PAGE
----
The Art Of The Affair: An Illustrated History Of Love, Sex, And Artistic Influence
By Catherine Lacey and Forsyth Harmon
What you make of The Art Of The Affair will depend partially on how you define "affair" and partially on how you define "art." Novelist Catherine Lacey and illustrator Forsyth Harmon have created a guide to some of the more avant-garde relationships of the past century. Here you will find painters, writers and dancers, as well as the inventor of the modern bra. (More on that in a moment.)
Affairs can be hushed midnight trysts, but they also can be "collaborations, friendships, mentorships, and rivalries," Lacey writes. "The relationships in an artist's life ... create an unseen scaffolding of their life's work." So this is the book for a quick accounting of, say, Marilyn Monroe's relationship with Arthur Miller but also of that time she went for Chinese with Truman Capote, planning to go to the dock afterward and toss fortune cookies to the gulls.
We also see more baffling connections. What to make of Frida Kahlo's fling with Leon Trotsky, or Peggy Guggenheim's "eighteen months of frustration" with Samuel Beckett? Mercedes de Acosta had affairs with both Greta Garbo and Marlene Dietrich, forever validating my sense that the two actresses were vaguely indistinguishable. It's a loose science but charming. As Lacey writes, "I am still not over the fact that there is a single degree between Salvador Dalí and Black Sabbath."
Not a collective biography so much as an illustrated index of relationships, The Art Of The Affair is organised into six sections (including "The Stud File" and "Music Is My Mistress"), each closing with an amuse-bouche: the relevant books inspired, letters exchanged, even Smiths album covers posed for.
But one of the book's best assets is its sense of flow. Some of the fun lies in its choose-your-own-adventure structure, following arrows back and forth across decades and marriages. It is all cleanly organized, but Lacey and Harmon are aware that the details can overwhelm. Humor helps.
The writer Natalie Clifford Barney "had so many lovers" – including Oscar Wilde's niece – "that Alice B. Toklas once quipped she must have been picking them up in department store lavatories." Anaïs Nin's section requires a pullout.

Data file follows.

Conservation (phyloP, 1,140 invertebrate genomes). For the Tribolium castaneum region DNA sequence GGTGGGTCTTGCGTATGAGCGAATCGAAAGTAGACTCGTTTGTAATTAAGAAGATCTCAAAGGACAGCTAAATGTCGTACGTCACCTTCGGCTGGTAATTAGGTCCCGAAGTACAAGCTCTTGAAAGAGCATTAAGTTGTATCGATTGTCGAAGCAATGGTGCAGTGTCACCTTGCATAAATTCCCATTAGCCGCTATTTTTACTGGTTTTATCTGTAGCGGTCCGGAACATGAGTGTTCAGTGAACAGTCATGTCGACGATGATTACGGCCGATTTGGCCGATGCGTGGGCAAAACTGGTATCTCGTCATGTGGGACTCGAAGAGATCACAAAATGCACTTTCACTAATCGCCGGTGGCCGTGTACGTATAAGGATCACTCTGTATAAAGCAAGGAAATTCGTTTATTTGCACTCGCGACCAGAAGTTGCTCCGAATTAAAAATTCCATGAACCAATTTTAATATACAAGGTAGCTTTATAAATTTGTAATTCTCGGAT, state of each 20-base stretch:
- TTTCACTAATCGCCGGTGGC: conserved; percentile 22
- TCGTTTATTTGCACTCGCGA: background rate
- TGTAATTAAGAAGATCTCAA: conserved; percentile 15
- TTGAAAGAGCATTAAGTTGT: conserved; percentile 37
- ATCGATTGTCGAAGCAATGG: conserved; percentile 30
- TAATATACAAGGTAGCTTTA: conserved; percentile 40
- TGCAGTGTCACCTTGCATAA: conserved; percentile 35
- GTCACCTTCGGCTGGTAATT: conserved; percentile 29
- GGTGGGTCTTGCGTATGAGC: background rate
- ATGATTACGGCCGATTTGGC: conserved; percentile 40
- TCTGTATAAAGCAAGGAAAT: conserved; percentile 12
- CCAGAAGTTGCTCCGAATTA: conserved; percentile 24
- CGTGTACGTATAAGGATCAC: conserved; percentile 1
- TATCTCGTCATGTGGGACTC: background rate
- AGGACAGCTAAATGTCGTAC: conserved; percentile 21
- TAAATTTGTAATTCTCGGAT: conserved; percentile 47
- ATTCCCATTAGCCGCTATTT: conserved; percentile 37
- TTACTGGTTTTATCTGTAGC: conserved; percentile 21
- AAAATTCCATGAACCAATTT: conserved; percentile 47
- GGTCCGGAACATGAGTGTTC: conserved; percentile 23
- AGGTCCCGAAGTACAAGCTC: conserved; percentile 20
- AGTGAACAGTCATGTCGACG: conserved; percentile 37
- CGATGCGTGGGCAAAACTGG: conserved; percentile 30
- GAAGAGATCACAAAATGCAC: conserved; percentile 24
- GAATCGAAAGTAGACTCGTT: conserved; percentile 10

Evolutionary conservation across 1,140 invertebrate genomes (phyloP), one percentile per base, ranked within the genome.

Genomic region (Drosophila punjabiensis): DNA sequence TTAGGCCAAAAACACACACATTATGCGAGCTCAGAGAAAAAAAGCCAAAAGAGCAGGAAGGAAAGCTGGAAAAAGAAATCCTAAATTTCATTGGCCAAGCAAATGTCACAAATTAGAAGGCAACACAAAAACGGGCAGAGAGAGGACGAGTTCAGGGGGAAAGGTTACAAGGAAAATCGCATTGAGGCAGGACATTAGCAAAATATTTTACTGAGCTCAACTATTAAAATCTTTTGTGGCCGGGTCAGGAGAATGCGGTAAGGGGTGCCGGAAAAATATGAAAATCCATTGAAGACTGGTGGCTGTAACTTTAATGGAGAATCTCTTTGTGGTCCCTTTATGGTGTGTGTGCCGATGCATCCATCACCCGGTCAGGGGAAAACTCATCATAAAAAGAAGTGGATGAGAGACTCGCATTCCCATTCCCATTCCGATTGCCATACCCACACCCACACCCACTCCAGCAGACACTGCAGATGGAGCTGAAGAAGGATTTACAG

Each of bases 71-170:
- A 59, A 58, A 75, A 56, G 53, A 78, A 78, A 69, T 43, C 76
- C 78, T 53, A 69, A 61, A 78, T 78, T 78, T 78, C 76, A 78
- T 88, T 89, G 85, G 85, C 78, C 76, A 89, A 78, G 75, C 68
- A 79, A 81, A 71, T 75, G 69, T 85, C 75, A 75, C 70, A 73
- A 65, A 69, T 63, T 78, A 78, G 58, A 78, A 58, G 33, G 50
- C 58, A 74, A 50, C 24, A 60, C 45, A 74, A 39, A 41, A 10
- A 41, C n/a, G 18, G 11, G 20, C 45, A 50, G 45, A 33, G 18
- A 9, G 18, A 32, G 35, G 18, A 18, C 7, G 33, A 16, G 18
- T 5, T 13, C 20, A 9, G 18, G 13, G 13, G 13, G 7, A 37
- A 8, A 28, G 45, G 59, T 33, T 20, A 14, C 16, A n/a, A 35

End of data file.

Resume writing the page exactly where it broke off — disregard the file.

Martha Gellhorn famously spoke little about her relationship with Ernest Hemingway, unwilling to be "a footnote in someone else's life." But that's part of the defiant charm of a book in which everyone is a footnote, from Gellhorn and James Baldwin to Josephine Baker and Coco Chanel. And, of course, Papa himself.
The result is more or less the perfect coffee-table book for the starving artist in your life. I also recommend trying some of the more writerly endearments on your own partner. "Romaine Brooks, lover to Natalie Barney for over fifty years, said she slightly preferred being with Natalie to being alone."
In general, the book recalls the gossipy bits of Woody Allen's Midnight In Paris, the sense of listening in, a little knowingly, on a cocktail party to which one has not been invited. We see Isadora Duncan giving dance lessons in exchange for champagne and flirting with F. Scott Fitzgerald, much to Zelda's dismay. Although Scott did not like it when she flirted, either (Oscar Wilde's niece again).
Harmon's illustrations, modeled on iconic photographs, are charming, although sometimes – as with Scott and Zelda – oddly stiff. Then it is less like a cocktail party than walking through Madame Tussauds.
Even then, I encourage you to consider every lovingly rendered curlicue on Zelda's head or to follow the maze of in-folding squiggles that trace Tallulah Bankhead's trysts. ("Straighten up and fly right, Banky!" lover Billie Holiday warned her in a letter, although this probably was not what she meant.) Check out the cigarette hanging down from Camus' mouth like a snaggletooth; or Capote, looking blank and boyish as part of what Tennessee Williams called "the spiteful sisterhood": Capote, Williams and Gore Vidal.
It's important to note that there's as much spite here as there is love. Williams called Capote "a sweetly vicious old lady"; Jean-Michel Basquiat forced Madonna to return the paintings he had given her and painted them black; bra inventor Polly Peabody and her husband, Harry Crosby, "vowed to commit a joint suicide on Halloween 1942 by jumping out of a plane, but Harry beat her to it, shooting himself and his lover" in a hotel room, 13 years ahead of schedule.
All of this leaves a lot of unanswered questions. "What is so compelling about these connections, ultimately, is their unknow-ability," Lacey suggests. "The real space between people is always private.
These loves always vanish, leaving us with the work they inspired." In that light, consider the book's closing section, on endings.
There's Larry Rivers expressing his disbelief over Frank O'Hara's death "in the soft, safe sand of Long Island." And a scarf, in all its lavish folds and billows, stands in for Isadora Duncan, who died when her scarf got caught in the rear wheel of a car. It's not a bad way to symbolise these connections. And awfully romantic. It's ribbons all the way through.
* Fisher is a freelance writer and Chinese-English translator.